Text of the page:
You can match characters more than once. * matches zero or more times, + one or more time, and ? zero or one time. So, ^a*$ matches a line that contains a number of a's but no other characters. ^a.*a$ matches a line that starts and finishes with a letter a. ^a.+a$ matches any line that starts and ends with an a and has at least one character in between.

You can also specify a range of the number of matches you want by using {}. For example, ^a{2,3}$ will match the lines aa and aaa, but nothing else. You can bracket parts of regular expressions as well. This is useful because it allows you to refer to particular matches.

\1 matches whatever the first bracketed expression matched, \2 matches what the second matched and so on. For example, (.).\1 will match any two characters that are the same separated by a character, such as bob, did, aaa, but not abc.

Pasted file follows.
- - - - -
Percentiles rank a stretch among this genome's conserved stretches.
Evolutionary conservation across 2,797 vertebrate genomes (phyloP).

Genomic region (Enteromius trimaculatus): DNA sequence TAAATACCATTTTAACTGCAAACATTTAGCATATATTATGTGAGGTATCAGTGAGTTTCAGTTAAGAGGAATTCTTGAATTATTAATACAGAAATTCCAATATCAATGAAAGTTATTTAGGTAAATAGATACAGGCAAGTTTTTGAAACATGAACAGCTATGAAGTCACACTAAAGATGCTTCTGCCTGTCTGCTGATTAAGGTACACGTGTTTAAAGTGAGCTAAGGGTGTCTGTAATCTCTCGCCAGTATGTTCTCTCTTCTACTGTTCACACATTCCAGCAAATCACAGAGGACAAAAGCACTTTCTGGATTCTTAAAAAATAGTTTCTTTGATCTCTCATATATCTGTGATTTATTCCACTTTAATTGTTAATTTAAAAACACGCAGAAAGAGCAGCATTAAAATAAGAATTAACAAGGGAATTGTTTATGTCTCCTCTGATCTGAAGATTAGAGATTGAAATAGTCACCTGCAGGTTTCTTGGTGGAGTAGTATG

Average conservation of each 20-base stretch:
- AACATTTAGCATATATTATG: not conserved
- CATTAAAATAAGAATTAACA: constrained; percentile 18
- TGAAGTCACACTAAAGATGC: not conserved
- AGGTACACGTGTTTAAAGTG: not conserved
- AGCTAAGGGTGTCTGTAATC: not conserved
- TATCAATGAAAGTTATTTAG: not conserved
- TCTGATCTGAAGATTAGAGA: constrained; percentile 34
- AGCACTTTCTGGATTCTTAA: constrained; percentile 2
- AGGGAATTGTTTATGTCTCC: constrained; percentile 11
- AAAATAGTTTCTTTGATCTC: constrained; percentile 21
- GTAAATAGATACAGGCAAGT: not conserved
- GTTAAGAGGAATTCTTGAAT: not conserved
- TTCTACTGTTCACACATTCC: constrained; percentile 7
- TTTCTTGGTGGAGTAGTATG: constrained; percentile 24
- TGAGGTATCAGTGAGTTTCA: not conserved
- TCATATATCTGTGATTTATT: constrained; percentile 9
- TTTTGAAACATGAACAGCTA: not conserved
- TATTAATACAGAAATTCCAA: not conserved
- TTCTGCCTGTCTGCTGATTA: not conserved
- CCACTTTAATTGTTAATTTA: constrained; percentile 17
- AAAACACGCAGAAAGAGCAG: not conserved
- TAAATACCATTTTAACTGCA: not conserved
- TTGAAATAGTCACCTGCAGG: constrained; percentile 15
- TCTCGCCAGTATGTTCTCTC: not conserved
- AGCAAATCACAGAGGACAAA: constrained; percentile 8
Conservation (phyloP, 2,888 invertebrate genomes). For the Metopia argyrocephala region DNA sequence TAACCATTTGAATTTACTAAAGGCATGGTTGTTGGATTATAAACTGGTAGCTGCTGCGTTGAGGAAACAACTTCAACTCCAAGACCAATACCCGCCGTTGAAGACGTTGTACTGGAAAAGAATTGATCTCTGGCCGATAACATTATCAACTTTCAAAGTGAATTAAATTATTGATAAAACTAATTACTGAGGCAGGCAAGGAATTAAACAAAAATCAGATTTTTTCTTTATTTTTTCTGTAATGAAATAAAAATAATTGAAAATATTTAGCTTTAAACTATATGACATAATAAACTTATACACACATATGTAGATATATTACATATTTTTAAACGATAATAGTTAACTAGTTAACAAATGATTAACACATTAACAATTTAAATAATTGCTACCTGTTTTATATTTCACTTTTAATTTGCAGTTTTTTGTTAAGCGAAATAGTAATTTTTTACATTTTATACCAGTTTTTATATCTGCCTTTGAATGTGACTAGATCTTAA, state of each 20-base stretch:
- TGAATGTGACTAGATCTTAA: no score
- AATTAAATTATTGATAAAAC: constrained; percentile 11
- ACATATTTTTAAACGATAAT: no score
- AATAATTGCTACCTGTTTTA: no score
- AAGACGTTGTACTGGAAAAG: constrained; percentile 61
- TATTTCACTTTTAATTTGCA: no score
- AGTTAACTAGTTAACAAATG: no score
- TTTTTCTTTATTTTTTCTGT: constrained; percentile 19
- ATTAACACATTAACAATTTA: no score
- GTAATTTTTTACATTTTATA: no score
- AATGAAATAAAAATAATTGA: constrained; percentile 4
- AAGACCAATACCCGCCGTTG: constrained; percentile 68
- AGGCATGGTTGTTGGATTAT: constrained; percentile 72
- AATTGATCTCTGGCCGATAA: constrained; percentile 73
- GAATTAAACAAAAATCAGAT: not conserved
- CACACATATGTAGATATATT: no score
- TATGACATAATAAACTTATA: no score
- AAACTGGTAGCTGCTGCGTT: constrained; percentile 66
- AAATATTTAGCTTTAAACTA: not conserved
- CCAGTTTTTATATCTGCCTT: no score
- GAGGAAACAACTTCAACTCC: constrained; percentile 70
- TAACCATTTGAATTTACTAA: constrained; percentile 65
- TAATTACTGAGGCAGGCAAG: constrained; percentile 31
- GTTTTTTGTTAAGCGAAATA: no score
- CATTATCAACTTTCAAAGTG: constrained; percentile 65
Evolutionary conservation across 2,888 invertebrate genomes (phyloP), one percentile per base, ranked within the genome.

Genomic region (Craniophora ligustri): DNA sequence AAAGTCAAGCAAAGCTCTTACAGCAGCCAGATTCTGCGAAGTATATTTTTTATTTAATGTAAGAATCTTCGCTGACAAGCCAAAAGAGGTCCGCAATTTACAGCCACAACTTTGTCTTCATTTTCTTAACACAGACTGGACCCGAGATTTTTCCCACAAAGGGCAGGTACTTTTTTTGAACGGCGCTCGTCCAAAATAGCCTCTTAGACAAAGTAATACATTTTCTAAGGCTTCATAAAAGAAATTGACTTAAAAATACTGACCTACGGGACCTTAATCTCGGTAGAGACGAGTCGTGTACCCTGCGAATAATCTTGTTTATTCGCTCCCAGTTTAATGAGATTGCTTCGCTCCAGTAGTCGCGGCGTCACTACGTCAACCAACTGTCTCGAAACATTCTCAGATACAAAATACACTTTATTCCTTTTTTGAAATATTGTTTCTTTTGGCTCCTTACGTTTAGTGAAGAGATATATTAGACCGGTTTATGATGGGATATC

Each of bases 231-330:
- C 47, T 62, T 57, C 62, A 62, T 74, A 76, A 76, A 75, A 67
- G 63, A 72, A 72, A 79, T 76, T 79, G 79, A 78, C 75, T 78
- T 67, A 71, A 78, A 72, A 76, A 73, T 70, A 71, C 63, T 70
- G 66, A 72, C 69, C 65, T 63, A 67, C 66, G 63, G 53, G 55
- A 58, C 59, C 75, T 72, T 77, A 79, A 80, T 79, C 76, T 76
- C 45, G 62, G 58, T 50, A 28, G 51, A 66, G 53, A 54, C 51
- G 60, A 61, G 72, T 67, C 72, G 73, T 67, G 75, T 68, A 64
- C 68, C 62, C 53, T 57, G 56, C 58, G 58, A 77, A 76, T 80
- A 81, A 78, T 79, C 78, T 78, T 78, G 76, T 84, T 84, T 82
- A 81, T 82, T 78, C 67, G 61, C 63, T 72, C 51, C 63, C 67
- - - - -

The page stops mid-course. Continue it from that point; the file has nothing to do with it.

The final part of extended regular expressions that we'll look at is |. This allows you to match against more than one pattern. For example, ^ab|^bc will match anything that starts with either ab or bc, but not ac or anything else. ^(ab|bc) does the same thing.


Test your skills by writing scripts to solve the following word puzzles.


  • ainpprss
  • abeprrrsy
  • bbceirssu


  • tnxpamies
  • dimtescat
  • hofanescp


  • 1 2134 567894550 518824 1a4 a546b4
  • 1234 34 5641 127 879300309
  • 123 456 4 378936 8708a8034b

Word Wheel




Word ladder






Tags: anagram , articles , bash , dict , egrep , grep , linux-voice , linux-voice-issue-1-2014 , regex